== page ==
Don’t look now, but the Triangle’s three big towns all have Democratic mayors for the next two years. Male Democratic mayors, if you’re keeping score: Charles Meeker in Raleigh, Bill Bell in Durham, Kevin Foy in Chapel Hill.
There may well be a future mayor among the handful of women elected to local councils last week: Janet Cowell in Raleigh? Dorothy Verkerk in Chapel Hill? Cora Cole-McFadden in Durham? Julie Robison in Cary? But with Chapel Hill Mayor Rosemary Waldorf stepping down, the ranks of women at the top are noticeably thin. There’s Pittsboro Mayor Nancy May to the west and Wake Forest Mayor-elect Vivian Jones to the east, and in between … testosterone still rules. (John Herrera’s win for Carrboro Board of Alderman did give the region our first elected Latino).
Also thinned considerably: the GOP bench. With Paul Coble out in Raleigh and Nick Tennyson losing in Durham, the rising Republicans are–whom again? Not that the party didn’t try to save their main guys. The Wake County Republicans, for instance, reminded Coble contributors in a letter that, while state law prohibited them from giving him more than $4,000 each, they were free to give the party as much as they wanted to spend on his campaign.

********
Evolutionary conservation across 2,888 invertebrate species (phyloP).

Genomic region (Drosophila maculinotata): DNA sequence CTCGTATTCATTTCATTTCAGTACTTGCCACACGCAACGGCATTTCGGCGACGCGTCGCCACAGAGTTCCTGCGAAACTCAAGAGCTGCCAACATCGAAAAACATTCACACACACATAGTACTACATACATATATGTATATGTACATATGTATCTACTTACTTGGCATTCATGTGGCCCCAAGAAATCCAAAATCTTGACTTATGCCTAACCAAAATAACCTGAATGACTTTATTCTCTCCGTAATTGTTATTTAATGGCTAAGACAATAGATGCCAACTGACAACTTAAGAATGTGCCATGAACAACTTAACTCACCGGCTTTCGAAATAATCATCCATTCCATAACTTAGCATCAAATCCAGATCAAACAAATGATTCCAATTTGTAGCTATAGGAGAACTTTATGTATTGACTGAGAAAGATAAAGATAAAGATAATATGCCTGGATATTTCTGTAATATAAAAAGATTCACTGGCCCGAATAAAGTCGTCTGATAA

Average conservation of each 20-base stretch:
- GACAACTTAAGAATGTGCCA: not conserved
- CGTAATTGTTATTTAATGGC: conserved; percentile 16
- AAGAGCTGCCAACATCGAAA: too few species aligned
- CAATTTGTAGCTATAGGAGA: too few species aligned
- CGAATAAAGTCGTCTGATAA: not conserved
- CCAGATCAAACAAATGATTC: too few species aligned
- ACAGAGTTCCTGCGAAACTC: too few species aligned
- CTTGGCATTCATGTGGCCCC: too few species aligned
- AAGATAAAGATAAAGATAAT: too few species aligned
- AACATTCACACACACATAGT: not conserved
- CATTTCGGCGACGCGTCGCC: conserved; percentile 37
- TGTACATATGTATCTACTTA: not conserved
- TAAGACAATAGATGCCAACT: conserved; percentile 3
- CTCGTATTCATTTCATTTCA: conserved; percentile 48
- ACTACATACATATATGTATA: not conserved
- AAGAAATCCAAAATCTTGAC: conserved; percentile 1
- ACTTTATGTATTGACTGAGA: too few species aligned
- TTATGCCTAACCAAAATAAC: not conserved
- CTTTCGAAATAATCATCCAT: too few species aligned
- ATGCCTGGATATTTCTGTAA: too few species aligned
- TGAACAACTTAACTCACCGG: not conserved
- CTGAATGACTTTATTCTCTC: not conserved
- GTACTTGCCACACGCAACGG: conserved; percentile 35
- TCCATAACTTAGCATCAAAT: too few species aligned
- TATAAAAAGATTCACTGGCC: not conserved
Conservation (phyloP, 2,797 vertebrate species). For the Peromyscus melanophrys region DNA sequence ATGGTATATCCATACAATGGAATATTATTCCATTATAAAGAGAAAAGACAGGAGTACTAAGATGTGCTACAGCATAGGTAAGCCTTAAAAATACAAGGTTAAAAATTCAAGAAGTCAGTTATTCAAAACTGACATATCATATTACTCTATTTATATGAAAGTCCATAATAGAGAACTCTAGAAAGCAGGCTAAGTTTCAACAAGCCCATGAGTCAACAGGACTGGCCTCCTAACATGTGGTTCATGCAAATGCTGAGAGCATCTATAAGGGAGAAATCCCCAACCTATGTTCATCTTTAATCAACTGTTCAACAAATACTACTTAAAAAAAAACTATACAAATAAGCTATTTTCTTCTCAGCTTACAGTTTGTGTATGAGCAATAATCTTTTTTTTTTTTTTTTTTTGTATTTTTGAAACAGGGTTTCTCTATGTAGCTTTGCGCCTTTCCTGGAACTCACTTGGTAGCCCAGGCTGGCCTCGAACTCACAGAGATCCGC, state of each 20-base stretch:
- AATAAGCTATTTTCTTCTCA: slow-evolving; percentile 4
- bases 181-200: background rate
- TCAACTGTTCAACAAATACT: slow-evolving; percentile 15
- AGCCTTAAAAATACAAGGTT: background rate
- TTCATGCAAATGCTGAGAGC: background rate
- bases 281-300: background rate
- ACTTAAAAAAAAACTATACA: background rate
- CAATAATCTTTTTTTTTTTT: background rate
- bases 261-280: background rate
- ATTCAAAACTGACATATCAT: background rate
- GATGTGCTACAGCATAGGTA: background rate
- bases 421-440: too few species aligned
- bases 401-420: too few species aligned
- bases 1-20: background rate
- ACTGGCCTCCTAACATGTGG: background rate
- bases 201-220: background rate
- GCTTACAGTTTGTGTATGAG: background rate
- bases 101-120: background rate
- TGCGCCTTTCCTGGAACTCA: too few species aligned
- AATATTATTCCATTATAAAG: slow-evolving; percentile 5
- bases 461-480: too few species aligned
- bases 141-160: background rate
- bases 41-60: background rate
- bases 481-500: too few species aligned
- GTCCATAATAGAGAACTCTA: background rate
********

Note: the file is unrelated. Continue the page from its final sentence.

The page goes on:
This allowed Meeker, known for his clipped, no-nonsense phraseology, to fashion the only good line of the campaign. Coble, he noted, liked being seen in TV commercials as a regular guy who does his own wash, hence his nickname, “The Laundry Man.” But with Coble’s party telling people how to avoid campaign-contribution limits, perhaps clothes weren’t the only thing the mayor was laundering?
Still, Perry Woods, Meeker’s campaign manager, thinks the big money never showed up. The state’s antiquated campaign reporting laws don’t call for a full accounting until the end of the year. But Woods thinks, given the TV ads, Coble’s side spent between $500,000 and $600,000–little more than former Mayor Tom Fetzer spent four years ago vanquishing Venita Peyton and her $4,000 campaign. Meeker, Woods says, spent about $250,000.
Meeker’s election, by the way, is a tribute to persistence: He won on his third try after falling short in 1989 and 1999. He hasn’t changed much over the years. He’s still for better planning, against strip malls and for rail and bus transit. It’s Raleigh that’s changed, and especially North Raleigh, where Coble’s margins weren’t enough to offset Meeker’s big inside-the-Beltline edge.
Peyton’s inconsistent persistence, on the other hand, was not rewarded. A loser in the runoff for at-large council seats, Peyton has been a Republican, a Democrat, and this year a Democrat running on a Republican-backed slate. She’s now 0-for-3 in mayoral and council campaigns.
What else did the 2001 elections show?